The identification of potential political leaders of the party from the 250000 membership.
This seems a very odd, highly political task for what is essentially a head of adminstration, compliance and business/organisational development role.
What, if anything – I felt bound to ask myelf- would I as General Secretary do once I had identified these potential political leaders? I mean, I certainly wouldn’t be expected to agree secret parliamentary parachute lists and that kind of thing, would I, under the new regime? Surely not.
And what measures would I use to decide such people are in fact potential political leaders? Generic leadership? Intellect? Political organisation skills? Subservience and capacity to toe the line? Capacity to buy me beer at strategically important points?
And why, I thought, is this a new aspect of the overall role, which wasn’t in the job description last time the post was advertised, in 2008?
Who drew the job description up, and what is their thinking behind it? Who signed it off in this form?
While taking a cursory glance at the Lenosphere I came across an odd looking post by The Angry Arab News Service, run by As’ad AbuKhalil, professor of political science at California State University.
The paragraph long post, called Zizek visits Israel: he is now an expert on the Middle East too, reads as follows:
“He proceeded to say that Zionism is not the worst evil in the world…After establishing the deep-rooted vitality of antisemitism, he mentioned that he has no patience for those who excuse Arab antisemitism; that even the most oppressed and poor Palestinian should not be tolerated for being antisemitic.” What do you suggest that we do with the most oppressed and poor Palestinians who express anti-Semitic views? Kill them? Occupy them again? Double occupy them? (thanks Wardeh)
I wanted so much to comment, but the ability to do so has been disabled. Instead I’ll state my very short reply here: Zizek states quite clearly what to do with antisemitism – refuse any patience with it, refuse to tolerate it. How do you do that? By not excusing it as common practice of poor Arabs (which it’s not).
What to some might appear like Zizek withholding sympathy for Palestinians, is in actual fact highlighting the paternalism and snobbery of some pro-Palestinians, who believe those who are lesser off than them should be pitied, left to their own devices, and if they express antisemitic views, well, who can blame them, ‘eh, after all they don’t know any better do they, they’re poor – and as all people know poor people are stupid and don’t deserve to be told they’re wrong to blame the Jews for their plight.
Implicit to this post is the justification that the anti-semite is excused of all hate crime on the grounds that the State of Israel exists. ” What do you suggest that we do with the most oppressed and poor Palestinians who express anti-Semitic views” AbuKhalil asks, giving exaggerated answers that Zizek has not alluded to. Well, I’ll tell you what to do: don’t treat people as though they’re not adult or sane enough to be told they’re wrong; don’t look down your nose at people you feel aren’t capable of properly analysing and addressing political situations; don’t snub the idea that antisemitism, in whatever form it comes and from whomever it comes from – should be rejected and fought under all circumstances, even from “the most oppressed and poor Palestinian”.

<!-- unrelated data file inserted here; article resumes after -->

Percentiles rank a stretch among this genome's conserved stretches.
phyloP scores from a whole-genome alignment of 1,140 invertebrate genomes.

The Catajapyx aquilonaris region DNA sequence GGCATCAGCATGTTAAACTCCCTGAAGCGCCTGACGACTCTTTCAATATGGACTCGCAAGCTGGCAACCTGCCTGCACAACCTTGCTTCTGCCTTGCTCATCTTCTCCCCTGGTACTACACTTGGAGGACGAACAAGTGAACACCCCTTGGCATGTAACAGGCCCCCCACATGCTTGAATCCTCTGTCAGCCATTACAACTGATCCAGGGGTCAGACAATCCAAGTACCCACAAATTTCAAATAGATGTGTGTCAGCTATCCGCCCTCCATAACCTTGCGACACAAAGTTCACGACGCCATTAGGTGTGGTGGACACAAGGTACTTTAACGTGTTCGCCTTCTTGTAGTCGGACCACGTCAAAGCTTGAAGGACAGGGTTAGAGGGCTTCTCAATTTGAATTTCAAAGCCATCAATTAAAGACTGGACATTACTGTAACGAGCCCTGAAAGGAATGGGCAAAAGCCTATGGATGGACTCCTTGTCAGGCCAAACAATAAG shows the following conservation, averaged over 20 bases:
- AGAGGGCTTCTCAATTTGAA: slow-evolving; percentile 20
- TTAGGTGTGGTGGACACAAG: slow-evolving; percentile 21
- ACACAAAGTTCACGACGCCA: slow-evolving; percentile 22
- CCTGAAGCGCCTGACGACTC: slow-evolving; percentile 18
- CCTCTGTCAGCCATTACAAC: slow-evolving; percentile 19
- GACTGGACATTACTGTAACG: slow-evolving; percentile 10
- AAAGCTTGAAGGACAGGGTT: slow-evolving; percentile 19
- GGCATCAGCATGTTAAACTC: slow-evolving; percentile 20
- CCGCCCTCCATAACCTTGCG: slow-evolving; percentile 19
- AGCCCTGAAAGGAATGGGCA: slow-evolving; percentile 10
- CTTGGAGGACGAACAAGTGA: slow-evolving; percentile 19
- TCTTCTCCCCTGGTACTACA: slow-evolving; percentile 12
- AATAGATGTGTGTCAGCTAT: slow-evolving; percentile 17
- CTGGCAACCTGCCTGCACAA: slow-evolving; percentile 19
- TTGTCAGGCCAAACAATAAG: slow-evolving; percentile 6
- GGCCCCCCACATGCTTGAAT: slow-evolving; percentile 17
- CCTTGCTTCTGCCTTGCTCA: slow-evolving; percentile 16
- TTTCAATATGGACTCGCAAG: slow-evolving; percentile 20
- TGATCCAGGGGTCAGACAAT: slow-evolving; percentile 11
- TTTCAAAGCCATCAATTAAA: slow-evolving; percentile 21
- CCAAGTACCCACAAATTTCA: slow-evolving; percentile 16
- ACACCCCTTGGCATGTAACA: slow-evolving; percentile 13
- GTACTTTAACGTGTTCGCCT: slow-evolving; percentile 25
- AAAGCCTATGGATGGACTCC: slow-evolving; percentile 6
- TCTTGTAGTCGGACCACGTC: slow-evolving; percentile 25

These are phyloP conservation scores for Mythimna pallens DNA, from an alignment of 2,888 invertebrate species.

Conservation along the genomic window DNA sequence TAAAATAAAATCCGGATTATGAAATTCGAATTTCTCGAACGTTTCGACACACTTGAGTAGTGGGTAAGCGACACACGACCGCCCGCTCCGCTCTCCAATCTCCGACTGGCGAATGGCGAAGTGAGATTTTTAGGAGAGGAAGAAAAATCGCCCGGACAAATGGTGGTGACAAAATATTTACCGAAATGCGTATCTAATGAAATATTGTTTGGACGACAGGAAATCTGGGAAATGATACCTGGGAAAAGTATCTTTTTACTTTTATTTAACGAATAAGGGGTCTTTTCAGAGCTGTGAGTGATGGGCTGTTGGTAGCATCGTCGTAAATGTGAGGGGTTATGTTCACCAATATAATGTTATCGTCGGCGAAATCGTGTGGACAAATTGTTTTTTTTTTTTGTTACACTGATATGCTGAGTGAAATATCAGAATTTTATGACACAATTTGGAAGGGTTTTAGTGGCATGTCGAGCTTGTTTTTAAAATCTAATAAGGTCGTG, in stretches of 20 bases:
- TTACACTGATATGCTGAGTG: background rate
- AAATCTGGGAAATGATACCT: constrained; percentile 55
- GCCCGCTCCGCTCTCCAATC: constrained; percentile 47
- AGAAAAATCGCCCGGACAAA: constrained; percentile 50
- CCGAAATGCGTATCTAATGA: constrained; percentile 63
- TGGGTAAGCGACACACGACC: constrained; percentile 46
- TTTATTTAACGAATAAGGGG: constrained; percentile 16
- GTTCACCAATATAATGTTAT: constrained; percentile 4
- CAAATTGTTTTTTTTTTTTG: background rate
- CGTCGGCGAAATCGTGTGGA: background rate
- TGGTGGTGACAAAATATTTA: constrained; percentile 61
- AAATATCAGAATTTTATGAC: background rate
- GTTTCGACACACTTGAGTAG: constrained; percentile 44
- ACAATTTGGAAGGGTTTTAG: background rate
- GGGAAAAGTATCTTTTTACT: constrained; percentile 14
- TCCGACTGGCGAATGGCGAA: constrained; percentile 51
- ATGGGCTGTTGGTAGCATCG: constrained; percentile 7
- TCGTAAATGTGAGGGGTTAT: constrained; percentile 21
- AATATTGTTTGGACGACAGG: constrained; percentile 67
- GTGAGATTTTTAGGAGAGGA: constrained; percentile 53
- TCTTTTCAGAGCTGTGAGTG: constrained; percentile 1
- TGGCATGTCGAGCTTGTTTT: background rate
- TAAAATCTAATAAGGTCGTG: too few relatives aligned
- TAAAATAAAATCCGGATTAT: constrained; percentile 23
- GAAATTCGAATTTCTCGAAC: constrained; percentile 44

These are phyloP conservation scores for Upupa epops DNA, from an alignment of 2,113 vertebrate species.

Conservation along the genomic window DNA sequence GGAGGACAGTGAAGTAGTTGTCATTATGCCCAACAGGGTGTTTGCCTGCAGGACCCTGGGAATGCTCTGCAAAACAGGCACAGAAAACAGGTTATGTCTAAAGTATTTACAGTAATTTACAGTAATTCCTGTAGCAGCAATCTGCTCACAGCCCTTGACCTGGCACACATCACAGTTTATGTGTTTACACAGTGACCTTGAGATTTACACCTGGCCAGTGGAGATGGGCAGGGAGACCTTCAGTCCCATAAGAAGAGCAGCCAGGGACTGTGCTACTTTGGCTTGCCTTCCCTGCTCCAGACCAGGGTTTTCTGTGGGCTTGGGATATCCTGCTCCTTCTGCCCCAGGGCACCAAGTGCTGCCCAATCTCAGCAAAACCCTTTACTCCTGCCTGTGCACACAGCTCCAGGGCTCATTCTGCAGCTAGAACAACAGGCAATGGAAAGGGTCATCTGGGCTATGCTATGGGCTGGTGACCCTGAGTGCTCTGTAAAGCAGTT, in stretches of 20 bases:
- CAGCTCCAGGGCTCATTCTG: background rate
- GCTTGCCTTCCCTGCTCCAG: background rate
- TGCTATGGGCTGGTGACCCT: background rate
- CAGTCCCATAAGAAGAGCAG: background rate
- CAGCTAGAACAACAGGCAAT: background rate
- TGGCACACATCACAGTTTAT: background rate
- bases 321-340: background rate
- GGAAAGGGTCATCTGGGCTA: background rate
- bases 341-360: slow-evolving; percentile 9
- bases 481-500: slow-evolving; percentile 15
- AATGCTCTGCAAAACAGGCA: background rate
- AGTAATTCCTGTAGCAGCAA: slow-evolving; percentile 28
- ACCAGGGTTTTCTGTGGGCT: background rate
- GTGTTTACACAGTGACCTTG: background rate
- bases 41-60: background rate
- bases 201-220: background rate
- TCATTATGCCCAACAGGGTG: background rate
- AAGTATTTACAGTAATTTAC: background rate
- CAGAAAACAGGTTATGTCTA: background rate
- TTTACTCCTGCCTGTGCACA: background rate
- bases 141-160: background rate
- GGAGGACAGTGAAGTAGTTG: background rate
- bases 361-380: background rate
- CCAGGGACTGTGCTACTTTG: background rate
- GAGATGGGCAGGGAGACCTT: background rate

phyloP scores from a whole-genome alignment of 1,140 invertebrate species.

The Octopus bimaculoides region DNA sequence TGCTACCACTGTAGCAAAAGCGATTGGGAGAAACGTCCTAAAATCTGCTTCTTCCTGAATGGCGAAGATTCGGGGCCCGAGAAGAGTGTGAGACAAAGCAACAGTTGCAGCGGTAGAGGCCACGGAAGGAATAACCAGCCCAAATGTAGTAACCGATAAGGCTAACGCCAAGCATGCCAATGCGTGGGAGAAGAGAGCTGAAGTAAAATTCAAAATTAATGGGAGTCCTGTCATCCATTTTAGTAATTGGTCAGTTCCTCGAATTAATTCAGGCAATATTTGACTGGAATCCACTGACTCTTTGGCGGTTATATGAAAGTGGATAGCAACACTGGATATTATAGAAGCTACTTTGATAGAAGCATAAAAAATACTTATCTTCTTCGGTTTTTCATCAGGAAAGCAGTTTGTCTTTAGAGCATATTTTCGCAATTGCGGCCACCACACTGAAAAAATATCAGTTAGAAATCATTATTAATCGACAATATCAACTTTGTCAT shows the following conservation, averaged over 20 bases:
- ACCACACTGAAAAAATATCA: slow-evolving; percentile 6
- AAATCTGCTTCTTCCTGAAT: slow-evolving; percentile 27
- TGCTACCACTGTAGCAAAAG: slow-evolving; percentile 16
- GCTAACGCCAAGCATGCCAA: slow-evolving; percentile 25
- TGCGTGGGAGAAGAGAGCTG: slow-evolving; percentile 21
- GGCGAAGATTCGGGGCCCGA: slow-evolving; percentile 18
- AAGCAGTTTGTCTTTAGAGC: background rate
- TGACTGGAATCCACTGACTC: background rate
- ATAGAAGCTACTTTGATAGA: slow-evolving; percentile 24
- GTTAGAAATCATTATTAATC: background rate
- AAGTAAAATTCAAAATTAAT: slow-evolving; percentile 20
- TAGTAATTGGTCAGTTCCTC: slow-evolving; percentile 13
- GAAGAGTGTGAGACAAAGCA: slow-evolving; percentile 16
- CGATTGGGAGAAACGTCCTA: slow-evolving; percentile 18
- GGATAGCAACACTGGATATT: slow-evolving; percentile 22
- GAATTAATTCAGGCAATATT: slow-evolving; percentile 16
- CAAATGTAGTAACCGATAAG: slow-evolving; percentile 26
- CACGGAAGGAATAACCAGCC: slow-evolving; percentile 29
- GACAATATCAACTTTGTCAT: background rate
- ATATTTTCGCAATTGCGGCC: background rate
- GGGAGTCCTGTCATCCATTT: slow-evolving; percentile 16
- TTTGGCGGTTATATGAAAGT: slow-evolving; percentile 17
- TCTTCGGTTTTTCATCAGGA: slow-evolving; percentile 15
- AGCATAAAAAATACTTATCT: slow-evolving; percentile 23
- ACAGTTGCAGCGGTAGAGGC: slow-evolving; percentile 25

To typify Arabs in the way that AbuKhalil has done is racist.
No matter what anybody tells you, we can never excuse antisemitism!
I said I’d give an update on my legal campaigning work against Lancashire Tories’ cuts to adult social care provision, so here it is in the form of a press release to my local media.
Basically it’s good news so far, as we’ve been granted leave to go to ful Judicial Review, and ‘interim relief’ on the cuts in the meantime.
There was good news for disabled people in West Lancashire last week, as the courts provided an initial ruling on recent cuts imposed on their care by Lancashire County Council.
The courts ruled that there is a case against the Council’s decision to cut adult social care services in two ‘test’ cases, and granted leave for full Judicial Review hearing. This hearing is likely to take place in mid/late July.
Following this decision, ‘interim relief’ was also granted for other cases raised against the Council by specialist solicitors Irwin Mitchell. This means that care packages and payments which had been cut in April, following the Council’s decision to slash budgets, must now be returned to their former level pending the full Judicial Review hearing.
Ruth Hunt, a Burscough resident who had her care payments cut in April before getting in touch with Irwin Mitchell, spoke out about the court decision:
The cuts to my care package took no account whatsoever of my daily living needs, and have put immense pressure on me and my family. It’s great that the courts have ruled in my and others’ favour for now, and we look forward to the full case being heard in July.
Paul Cotterill, a local campaigner who has been helping affected West Lancashire residents like Ms Hunt to initiate action through Irwin Mitchell, said of the ‘interim relief’ ruling: